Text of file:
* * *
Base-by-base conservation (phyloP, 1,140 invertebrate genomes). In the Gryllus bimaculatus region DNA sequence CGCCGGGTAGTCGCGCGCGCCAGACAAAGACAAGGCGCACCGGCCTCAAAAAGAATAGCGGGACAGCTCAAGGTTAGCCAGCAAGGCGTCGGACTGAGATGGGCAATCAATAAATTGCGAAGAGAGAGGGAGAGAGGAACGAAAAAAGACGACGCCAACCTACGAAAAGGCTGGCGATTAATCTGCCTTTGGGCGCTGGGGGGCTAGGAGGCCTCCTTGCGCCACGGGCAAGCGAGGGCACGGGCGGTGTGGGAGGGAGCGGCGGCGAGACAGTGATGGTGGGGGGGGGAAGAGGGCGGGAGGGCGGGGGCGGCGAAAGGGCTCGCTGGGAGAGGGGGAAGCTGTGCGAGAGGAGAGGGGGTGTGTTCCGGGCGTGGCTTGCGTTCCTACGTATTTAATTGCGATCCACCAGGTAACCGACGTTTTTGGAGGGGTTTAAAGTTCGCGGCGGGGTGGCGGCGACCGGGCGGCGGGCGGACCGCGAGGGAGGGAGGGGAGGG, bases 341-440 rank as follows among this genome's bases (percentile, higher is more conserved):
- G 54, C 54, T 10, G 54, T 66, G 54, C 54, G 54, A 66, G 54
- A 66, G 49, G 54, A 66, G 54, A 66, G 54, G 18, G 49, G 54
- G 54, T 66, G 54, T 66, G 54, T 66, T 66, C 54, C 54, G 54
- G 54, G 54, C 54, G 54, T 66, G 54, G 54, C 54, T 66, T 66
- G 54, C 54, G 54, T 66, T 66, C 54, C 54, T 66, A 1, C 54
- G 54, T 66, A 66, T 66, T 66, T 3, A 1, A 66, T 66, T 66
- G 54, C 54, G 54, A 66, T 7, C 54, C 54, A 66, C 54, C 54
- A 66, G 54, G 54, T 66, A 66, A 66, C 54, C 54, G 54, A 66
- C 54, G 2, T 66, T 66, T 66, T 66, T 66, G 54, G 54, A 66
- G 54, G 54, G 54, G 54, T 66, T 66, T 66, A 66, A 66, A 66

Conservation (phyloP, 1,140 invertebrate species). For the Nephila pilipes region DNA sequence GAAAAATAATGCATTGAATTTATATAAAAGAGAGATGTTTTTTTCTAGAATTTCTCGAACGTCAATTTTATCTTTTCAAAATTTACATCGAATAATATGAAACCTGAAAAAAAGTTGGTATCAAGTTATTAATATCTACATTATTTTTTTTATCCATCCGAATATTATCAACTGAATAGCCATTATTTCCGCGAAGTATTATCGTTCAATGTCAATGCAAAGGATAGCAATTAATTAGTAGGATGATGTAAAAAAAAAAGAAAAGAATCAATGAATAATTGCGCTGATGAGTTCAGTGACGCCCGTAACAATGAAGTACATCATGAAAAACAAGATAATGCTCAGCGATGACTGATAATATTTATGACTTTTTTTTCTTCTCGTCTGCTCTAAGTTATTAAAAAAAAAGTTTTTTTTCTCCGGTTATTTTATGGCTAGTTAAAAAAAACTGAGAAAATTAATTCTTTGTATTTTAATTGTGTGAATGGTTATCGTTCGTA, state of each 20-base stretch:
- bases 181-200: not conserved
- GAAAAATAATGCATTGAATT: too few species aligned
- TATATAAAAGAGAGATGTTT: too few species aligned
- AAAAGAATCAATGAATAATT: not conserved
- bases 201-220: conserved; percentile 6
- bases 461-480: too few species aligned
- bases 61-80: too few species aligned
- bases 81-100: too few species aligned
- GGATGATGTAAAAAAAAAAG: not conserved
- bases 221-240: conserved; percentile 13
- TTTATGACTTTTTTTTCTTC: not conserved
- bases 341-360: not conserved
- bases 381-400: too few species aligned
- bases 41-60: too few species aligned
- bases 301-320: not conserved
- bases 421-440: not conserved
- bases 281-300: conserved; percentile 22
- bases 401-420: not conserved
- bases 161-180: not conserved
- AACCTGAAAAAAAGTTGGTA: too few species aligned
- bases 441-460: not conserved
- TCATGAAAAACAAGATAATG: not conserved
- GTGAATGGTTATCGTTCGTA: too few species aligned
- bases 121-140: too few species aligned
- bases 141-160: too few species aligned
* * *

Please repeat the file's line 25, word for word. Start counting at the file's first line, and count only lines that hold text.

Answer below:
- bases 381-400: too few species aligned